Rubber beauty masks, worn to remove wrinkles and blemishes; modelled by two women at a typewriter. Photograph, ca. 1921. From the     Wellcome  Library

Rubber beauty masks, worn to remove wrinkles and blemishes; modelled by two women at a typewriter. Photograph, ca. 1921. From the  Wellcome  Library

More to come on this topic soon, but some of us around here (OK stop yelling, it's Lydia) have been in an unshakeable Marie Kondo trance for nearly four weeks, de-cluttering and honing in on joy sparks all day, errry day. Homes are getting T I D Y. And of course the KonMarie cleaning mania doesn't stop in the physical world, but extends to our internet house, too.

In the spirit of not-yet-abandoned January resolutions, the recent Chinese New Year, never not sparking joy, moving house, being bored and out of work - and not to mention our Olympian month dedicated to all things Hearth and Home - we're cleaning up our whole About-ness. 

As Ms. Kondo says (feel so free to roll your eyes - I'm managing to do it as I type), a big part of getting rid of your old things is to appreciate them and thank them for their service before you kick them out the door. So, below, as a thank you to our past selves (cue more eye rolling), some vintage thoughts on who we are at Olympia Monthly, a interview we wrote way back when, in March 2015...And over here, an ever changing cabinet of things that are currently sparking big time joy.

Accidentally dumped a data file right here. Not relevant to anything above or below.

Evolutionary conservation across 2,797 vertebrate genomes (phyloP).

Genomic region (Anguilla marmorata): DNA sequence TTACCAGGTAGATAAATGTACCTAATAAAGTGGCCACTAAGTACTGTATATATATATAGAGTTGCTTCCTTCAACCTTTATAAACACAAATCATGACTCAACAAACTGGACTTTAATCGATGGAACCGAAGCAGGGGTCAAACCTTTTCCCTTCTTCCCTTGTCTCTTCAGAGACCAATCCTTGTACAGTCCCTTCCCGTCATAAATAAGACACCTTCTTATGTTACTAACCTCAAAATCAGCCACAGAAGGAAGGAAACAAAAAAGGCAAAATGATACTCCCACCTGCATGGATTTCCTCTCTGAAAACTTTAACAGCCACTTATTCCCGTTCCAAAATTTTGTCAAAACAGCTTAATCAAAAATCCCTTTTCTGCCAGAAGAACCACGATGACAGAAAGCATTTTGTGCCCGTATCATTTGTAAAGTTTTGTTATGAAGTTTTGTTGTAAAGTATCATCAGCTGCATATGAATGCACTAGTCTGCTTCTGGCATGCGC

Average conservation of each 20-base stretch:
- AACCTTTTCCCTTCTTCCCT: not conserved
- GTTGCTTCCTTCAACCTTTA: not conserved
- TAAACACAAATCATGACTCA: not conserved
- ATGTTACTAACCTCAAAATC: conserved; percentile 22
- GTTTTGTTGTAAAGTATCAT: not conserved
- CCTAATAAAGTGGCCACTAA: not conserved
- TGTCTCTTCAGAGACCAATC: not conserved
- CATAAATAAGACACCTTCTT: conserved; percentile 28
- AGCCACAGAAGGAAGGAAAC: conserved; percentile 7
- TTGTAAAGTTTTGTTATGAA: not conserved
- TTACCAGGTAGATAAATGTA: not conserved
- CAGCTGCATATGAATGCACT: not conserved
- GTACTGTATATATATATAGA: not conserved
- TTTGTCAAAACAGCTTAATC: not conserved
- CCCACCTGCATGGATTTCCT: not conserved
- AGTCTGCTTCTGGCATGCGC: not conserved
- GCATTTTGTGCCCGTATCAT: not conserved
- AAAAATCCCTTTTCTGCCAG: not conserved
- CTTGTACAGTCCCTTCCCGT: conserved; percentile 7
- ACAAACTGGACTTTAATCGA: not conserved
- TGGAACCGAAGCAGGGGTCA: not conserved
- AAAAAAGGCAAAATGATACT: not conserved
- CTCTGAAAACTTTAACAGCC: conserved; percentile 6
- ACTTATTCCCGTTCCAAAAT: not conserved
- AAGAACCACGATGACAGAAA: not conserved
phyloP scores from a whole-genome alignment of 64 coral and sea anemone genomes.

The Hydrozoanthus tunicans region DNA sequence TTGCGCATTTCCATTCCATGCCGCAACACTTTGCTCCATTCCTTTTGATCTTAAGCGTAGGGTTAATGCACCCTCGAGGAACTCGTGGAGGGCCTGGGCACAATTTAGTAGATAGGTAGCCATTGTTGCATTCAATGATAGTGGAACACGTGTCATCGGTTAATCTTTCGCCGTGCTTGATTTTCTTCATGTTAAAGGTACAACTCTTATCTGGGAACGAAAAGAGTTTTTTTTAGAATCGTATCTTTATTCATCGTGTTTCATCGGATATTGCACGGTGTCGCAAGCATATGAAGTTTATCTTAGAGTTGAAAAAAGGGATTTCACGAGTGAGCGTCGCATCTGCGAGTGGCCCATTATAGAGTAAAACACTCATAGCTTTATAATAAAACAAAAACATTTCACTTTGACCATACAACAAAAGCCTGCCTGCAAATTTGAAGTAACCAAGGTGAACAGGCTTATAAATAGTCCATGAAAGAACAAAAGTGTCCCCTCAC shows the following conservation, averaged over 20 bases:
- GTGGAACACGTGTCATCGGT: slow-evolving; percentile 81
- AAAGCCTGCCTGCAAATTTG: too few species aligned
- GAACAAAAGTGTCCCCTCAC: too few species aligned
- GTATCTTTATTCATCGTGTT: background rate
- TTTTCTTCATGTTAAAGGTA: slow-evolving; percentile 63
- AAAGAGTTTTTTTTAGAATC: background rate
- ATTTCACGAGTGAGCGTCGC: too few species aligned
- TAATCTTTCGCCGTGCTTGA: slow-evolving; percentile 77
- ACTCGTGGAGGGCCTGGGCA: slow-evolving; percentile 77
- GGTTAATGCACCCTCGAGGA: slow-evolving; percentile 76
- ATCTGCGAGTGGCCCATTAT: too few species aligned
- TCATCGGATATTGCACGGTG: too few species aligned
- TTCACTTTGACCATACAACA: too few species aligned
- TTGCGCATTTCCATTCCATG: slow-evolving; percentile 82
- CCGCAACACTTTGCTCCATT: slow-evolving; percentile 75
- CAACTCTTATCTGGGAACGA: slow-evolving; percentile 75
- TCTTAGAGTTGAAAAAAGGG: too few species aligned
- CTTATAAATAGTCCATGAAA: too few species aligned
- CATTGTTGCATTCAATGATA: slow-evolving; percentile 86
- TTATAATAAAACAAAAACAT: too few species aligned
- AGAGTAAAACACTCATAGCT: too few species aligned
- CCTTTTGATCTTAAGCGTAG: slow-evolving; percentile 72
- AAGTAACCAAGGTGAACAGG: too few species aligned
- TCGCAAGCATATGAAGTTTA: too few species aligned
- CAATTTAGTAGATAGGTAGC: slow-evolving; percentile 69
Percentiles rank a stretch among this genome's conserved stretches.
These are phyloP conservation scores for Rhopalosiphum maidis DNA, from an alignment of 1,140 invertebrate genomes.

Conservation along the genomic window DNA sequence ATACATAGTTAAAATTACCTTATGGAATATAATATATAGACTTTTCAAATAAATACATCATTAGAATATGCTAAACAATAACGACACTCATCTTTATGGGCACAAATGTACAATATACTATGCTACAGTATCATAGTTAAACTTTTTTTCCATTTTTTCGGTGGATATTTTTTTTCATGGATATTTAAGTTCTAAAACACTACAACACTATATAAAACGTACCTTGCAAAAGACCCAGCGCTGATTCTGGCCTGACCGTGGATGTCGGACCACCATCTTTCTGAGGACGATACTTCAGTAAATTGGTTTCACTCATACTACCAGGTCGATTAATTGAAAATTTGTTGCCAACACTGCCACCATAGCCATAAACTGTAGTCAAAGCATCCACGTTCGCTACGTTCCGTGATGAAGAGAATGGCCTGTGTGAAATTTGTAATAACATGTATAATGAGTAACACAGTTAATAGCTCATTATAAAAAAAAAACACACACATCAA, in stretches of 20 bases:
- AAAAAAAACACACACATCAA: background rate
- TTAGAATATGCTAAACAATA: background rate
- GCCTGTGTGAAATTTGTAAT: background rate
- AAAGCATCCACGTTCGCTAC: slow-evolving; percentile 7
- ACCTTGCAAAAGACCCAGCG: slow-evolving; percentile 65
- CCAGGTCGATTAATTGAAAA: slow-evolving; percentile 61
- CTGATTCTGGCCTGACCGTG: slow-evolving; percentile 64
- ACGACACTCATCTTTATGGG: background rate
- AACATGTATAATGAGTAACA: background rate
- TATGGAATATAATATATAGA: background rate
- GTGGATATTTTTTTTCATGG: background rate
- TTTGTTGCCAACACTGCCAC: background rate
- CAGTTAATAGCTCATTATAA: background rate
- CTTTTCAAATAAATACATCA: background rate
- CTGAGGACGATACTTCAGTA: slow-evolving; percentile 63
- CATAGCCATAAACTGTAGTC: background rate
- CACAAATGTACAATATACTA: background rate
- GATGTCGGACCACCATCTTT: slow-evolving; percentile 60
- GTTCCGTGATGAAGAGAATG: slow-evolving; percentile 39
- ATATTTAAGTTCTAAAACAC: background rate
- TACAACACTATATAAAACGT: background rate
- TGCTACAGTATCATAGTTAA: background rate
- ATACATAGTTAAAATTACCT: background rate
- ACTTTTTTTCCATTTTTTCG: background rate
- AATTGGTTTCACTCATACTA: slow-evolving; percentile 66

What do we want to talk about on Olympia Monthly? 

Lydia: I want to talk about things – plants, cups, clothing, pieces of music, books, houses, gardens – the places that we live and how they feel good, and the people who make me want to be better.

Barbara: I want to talk about the common practice of packing up and moving, and about inspirational examples - of how to do it well, either practically or impractically. Migratory patterns and aberrations - whether they take us across town or to the other side of the planet. Crises of identity, settling in, love and family.

We've talked before about starting a blog together (variously named Champagne Cocktails and These Bibelots) but haven't made it happen, until now. What's behind Olympia Monthly?

B: Oh wow, I forgot about Champagne Cocktails and These Bibelots a little bit! We talked about starting a blog together in 2012 and I really think it would have been excellent. But I was trying to figure out what to do with myself, just after I abandoned my job and New York. I stayed in LA for six months and then for two years in Austin, where I went to graduate school. Then this wonderful man found me, and we got married, and suddenly I found myself living in the UK, where I knew hardly anyone and couldn’t decide to what to do next… And I came to a do a lot of writing. Three long years was what it took for me to find the time, energy and especially brain space to devote to this project - and to writing in a place that’s not my journal - about something more interesting than my own feelings. I think it also helps that we’re now closer together - only one time zone and just a little plane ride apart.

 L: I think we have a great energy behind working together at this point, an energy that’s taken a long time to develop and wasn’t quite at critical mass before, way back in 2012. To return to the idea of champagne, I think in some ways the energy of our collaborating has just been fermenting away, getting fizzy, and is now ready to be served at a really great party.